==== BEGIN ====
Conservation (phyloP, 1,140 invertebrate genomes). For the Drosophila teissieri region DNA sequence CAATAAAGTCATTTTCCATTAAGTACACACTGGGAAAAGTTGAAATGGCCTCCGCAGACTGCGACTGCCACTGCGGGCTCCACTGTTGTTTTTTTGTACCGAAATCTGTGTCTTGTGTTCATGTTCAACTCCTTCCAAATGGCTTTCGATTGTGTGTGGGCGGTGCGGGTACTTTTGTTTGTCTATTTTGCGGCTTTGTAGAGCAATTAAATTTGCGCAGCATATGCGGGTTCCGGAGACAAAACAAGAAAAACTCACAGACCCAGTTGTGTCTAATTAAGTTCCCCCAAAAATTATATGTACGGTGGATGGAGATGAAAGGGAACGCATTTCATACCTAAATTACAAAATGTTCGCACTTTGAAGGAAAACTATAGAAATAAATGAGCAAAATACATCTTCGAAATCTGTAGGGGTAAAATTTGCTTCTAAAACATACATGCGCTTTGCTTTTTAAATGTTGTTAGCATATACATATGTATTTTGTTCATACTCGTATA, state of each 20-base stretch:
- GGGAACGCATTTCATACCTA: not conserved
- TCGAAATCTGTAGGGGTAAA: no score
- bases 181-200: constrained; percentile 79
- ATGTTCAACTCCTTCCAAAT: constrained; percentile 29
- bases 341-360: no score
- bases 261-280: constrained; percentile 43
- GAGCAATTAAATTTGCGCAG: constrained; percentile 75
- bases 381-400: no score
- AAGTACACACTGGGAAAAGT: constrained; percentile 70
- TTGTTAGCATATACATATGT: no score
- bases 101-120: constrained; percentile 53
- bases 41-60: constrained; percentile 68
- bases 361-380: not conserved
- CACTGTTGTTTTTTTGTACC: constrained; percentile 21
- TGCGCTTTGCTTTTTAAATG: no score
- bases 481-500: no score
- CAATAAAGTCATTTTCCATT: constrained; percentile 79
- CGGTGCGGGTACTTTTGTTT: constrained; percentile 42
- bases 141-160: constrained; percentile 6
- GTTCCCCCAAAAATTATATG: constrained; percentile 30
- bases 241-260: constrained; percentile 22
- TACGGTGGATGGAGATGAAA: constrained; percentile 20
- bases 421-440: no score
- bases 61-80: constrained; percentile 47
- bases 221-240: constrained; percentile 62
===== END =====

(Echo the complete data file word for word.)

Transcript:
Conservation (phyloP, 1,140 invertebrate genomes). For the Drosophila teissieri region DNA sequence CAATAAAGTCATTTTCCATTAAGTACACACTGGGAAAAGTTGAAATGGCCTCCGCAGACTGCGACTGCCACTGCGGGCTCCACTGTTGTTTTTTTGTACCGAAATCTGTGTCTTGTGTTCATGTTCAACTCCTTCCAAATGGCTTTCGATTGTGTGTGGGCGGTGCGGGTACTTTTGTTTGTCTATTTTGCGGCTTTGTAGAGCAATTAAATTTGCGCAGCATATGCGGGTTCCGGAGACAAAACAAGAAAAACTCACAGACCCAGTTGTGTCTAATTAAGTTCCCCCAAAAATTATATGTACGGTGGATGGAGATGAAAGGGAACGCATTTCATACCTAAATTACAAAATGTTCGCACTTTGAAGGAAAACTATAGAAATAAATGAGCAAAATACATCTTCGAAATCTGTAGGGGTAAAATTTGCTTCTAAAACATACATGCGCTTTGCTTTTTAAATGTTGTTAGCATATACATATGTATTTTGTTCATACTCGTATA, state of each 20-base stretch:
- GGGAACGCATTTCATACCTA: not conserved
- TCGAAATCTGTAGGGGTAAA: no score
- bases 181-200: constrained; percentile 79
- ATGTTCAACTCCTTCCAAAT: constrained; percentile 29
- bases 341-360: no score
- bases 261-280: constrained; percentile 43
- GAGCAATTAAATTTGCGCAG: constrained; percentile 75
- bases 381-400: no score
- AAGTACACACTGGGAAAAGT: constrained; percentile 70
- TTGTTAGCATATACATATGT: no score
- bases 101-120: constrained; percentile 53
- bases 41-60: constrained; percentile 68
- bases 361-380: not conserved
- CACTGTTGTTTTTTTGTACC: constrained; percentile 21
- TGCGCTTTGCTTTTTAAATG: no score
- bases 481-500: no score
- CAATAAAGTCATTTTCCATT: constrained; percentile 79
- CGGTGCGGGTACTTTTGTTT: constrained; percentile 42
- bases 141-160: constrained; percentile 6
- GTTCCCCCAAAAATTATATG: constrained; percentile 30
- bases 241-260: constrained; percentile 22
- TACGGTGGATGGAGATGAAA: constrained; percentile 20
- bases 421-440: no score
- bases 61-80: constrained; percentile 47
- bases 221-240: constrained; percentile 62